Current smokers5
Never smoked4
Mean years of smoking
Current smokers33.75 ± 14.24
Ex-smokers48.80 ± 13.07
COPD: chronic obstructive pulmonary disease; SD: standard deviation.
Table 3. Descriptive statistics of patients and healthcare professionals (HCPs).
Table 3. Descriptive statistics of patients and healthcare professionals (HCPs).
Data about PatientsN
Current smokers’ cigarette situation
Mean daily smoking (cigarettes)9.40 ± 3.78
Duration of quitting smoking (months)
Frequency of quitting smoking
Interest in quitting smoking
Not at all1
A little1
Very much1
COPD: chronic obstructive pulmonary disease; SD: standard deviation.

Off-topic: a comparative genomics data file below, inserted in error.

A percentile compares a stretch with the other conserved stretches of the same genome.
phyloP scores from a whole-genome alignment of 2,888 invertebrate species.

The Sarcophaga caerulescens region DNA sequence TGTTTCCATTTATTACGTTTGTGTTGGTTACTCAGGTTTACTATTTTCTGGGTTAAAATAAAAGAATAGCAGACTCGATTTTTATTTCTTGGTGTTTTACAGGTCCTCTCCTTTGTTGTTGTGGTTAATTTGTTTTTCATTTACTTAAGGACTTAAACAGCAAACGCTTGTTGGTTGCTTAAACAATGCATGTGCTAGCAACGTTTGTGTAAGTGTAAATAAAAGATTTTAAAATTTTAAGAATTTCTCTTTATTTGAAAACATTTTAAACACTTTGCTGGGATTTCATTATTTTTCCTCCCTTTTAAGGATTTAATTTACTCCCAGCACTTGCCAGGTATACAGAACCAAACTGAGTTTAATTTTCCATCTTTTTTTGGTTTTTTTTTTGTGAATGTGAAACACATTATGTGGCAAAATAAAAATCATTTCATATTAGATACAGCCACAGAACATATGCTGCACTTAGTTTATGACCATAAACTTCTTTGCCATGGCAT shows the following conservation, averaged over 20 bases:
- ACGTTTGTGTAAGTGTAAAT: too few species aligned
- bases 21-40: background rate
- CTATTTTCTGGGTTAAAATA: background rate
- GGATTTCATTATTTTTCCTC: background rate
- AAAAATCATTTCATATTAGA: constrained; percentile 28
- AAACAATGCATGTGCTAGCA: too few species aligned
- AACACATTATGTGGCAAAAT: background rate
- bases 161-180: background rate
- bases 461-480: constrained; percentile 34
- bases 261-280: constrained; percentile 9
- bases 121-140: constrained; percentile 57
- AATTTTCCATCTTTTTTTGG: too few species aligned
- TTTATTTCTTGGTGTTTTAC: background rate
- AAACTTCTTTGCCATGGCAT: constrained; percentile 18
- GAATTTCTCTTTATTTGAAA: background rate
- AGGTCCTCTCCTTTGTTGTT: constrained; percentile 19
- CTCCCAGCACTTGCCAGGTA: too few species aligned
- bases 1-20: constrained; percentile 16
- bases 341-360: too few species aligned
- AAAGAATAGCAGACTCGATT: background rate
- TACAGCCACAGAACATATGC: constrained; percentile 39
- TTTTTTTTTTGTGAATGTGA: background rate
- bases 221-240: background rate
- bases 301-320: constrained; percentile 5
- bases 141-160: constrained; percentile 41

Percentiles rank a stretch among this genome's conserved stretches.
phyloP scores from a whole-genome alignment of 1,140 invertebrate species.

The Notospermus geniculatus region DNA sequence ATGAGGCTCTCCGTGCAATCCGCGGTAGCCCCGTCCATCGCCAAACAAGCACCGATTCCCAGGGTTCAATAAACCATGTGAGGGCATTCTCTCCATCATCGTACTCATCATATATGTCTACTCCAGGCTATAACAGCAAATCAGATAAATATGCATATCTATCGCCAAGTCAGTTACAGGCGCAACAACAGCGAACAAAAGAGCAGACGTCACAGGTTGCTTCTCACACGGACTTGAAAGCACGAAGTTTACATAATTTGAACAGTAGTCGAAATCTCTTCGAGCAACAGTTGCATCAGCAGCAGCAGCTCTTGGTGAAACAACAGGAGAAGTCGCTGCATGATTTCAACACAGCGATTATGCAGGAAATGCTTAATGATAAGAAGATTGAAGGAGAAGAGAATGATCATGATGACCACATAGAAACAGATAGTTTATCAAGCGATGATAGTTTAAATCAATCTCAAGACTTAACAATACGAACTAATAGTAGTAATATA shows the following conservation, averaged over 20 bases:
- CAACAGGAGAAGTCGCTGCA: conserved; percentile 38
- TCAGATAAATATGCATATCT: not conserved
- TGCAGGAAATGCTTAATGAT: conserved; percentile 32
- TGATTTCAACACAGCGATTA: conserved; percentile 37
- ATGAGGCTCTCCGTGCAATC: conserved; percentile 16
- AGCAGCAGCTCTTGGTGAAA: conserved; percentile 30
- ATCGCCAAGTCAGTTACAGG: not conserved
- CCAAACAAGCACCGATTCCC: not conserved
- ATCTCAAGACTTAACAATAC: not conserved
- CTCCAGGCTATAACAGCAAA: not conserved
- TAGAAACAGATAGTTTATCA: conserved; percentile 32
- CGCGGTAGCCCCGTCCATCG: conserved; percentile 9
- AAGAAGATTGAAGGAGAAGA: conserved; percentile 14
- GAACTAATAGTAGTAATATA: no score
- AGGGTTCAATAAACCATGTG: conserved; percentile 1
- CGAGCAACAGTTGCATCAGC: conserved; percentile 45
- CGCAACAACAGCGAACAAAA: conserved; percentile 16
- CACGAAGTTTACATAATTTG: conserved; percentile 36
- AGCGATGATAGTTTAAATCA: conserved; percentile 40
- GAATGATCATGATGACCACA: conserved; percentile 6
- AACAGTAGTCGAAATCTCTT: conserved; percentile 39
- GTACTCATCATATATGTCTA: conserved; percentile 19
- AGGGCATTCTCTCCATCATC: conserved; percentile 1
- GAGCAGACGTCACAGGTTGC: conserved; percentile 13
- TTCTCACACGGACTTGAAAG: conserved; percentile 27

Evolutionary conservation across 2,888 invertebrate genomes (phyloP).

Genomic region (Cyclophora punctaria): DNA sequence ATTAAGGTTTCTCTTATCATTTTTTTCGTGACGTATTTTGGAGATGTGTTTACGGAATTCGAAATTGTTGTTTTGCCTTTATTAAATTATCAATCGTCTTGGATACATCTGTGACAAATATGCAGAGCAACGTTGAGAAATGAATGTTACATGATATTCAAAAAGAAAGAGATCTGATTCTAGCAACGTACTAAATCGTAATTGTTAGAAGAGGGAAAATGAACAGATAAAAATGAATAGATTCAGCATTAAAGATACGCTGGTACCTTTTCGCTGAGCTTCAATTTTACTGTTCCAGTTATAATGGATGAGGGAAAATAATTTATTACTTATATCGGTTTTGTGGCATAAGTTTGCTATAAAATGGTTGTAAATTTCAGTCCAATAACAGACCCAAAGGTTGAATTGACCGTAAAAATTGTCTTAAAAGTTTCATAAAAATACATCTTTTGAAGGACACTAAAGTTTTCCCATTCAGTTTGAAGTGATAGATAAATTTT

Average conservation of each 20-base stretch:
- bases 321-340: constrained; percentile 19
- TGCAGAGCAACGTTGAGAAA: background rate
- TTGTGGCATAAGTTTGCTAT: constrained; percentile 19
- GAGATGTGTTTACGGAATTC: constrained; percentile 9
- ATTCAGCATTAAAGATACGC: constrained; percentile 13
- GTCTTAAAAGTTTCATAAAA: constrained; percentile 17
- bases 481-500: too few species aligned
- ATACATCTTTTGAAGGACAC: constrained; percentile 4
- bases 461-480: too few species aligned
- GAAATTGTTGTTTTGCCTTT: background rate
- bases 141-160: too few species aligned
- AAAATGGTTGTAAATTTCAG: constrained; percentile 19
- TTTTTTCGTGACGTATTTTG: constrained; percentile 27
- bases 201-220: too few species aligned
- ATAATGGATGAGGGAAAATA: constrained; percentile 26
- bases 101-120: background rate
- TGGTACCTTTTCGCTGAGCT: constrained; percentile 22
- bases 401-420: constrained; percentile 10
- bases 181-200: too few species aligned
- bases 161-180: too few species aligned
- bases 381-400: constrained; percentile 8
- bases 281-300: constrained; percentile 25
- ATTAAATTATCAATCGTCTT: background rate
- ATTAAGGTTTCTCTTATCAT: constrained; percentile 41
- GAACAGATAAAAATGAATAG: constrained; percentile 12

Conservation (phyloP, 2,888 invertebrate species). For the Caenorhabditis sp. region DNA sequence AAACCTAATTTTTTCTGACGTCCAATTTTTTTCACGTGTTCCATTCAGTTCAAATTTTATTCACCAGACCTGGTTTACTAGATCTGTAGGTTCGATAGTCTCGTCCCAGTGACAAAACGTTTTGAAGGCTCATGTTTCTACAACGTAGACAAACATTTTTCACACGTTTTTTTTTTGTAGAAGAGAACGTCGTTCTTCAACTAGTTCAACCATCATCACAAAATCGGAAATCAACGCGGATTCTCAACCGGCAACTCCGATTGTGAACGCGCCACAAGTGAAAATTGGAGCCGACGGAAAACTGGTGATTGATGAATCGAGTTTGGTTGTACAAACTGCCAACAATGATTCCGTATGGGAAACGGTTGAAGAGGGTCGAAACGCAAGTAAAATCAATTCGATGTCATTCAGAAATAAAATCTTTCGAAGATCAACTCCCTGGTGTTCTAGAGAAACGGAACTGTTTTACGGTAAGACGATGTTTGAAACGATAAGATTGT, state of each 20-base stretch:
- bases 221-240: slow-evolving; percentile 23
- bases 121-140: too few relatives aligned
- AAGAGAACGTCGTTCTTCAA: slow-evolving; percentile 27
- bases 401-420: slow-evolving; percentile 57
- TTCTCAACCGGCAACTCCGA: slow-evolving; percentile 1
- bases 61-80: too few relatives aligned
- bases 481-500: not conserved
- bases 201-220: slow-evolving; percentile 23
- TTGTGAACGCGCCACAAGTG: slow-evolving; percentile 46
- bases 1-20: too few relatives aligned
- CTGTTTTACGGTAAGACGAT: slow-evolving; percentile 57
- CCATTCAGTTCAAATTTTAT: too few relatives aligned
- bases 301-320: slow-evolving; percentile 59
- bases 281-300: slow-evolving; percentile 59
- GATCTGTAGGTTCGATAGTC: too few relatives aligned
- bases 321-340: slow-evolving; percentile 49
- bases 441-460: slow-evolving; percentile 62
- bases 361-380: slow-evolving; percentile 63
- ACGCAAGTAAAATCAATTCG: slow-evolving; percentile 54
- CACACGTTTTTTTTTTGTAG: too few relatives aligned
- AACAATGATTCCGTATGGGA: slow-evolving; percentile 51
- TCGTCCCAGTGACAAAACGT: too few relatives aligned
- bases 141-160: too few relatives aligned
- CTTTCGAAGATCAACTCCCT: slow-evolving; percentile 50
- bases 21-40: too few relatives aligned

Table 4. Comparison of Brief Illness Perception Questionnaire scores between patients and healthcare professionals (mean ± SD).
Table 4. Comparison of Brief Illness Perception Questionnaire scores between patients and healthcare professionals (mean ± SD).
Domains Patients (n = 25)HCPs (n = 23)
(n = 14)
(n = 11)
(n = 25)
(n = 10)
(n = 13)
(n = 23)
Consequences5.21 ± 0.805.91 ± 0.945.52 ± 0.925.90 ± 0.74 *b4.46 ± 0.975.09 ± 1.12
Timeline8.07 ± 2.539.18 ± 0.408.56 ± 1.969.40 ± 0.529.08 ± 0.499.22 ± 0.52
Personal control5.29 ± 0.615.45 ± 0.695.36 ± 0.644.10 ± 0.88 *b3.38 ± 0.513.70 ± 0.76 **c
Treatment control6.71 ± 1.077.36 ± 1.217.00 ± 1.152.60 ± 0.523.08 ± 0.642.87 ± 0.63 **c
Coherence6.64 ± 0.847.19 ± 0.756.88 ± 0.835.30 ± 1.42 *b6.39 ± 1.045.91 ± 1.31 **c
Concern7.27 ± 1.107.36 ± 0.937.32 ± 0.995.60 ± 1.17 **b2.92 ± 0.284.09 ± 1.56 **c
Identity6.27 ± 0.795.79 ± 0.806.00 ± 0.825.60 ± 0.525.77 ± 0.735.70 ± 0.63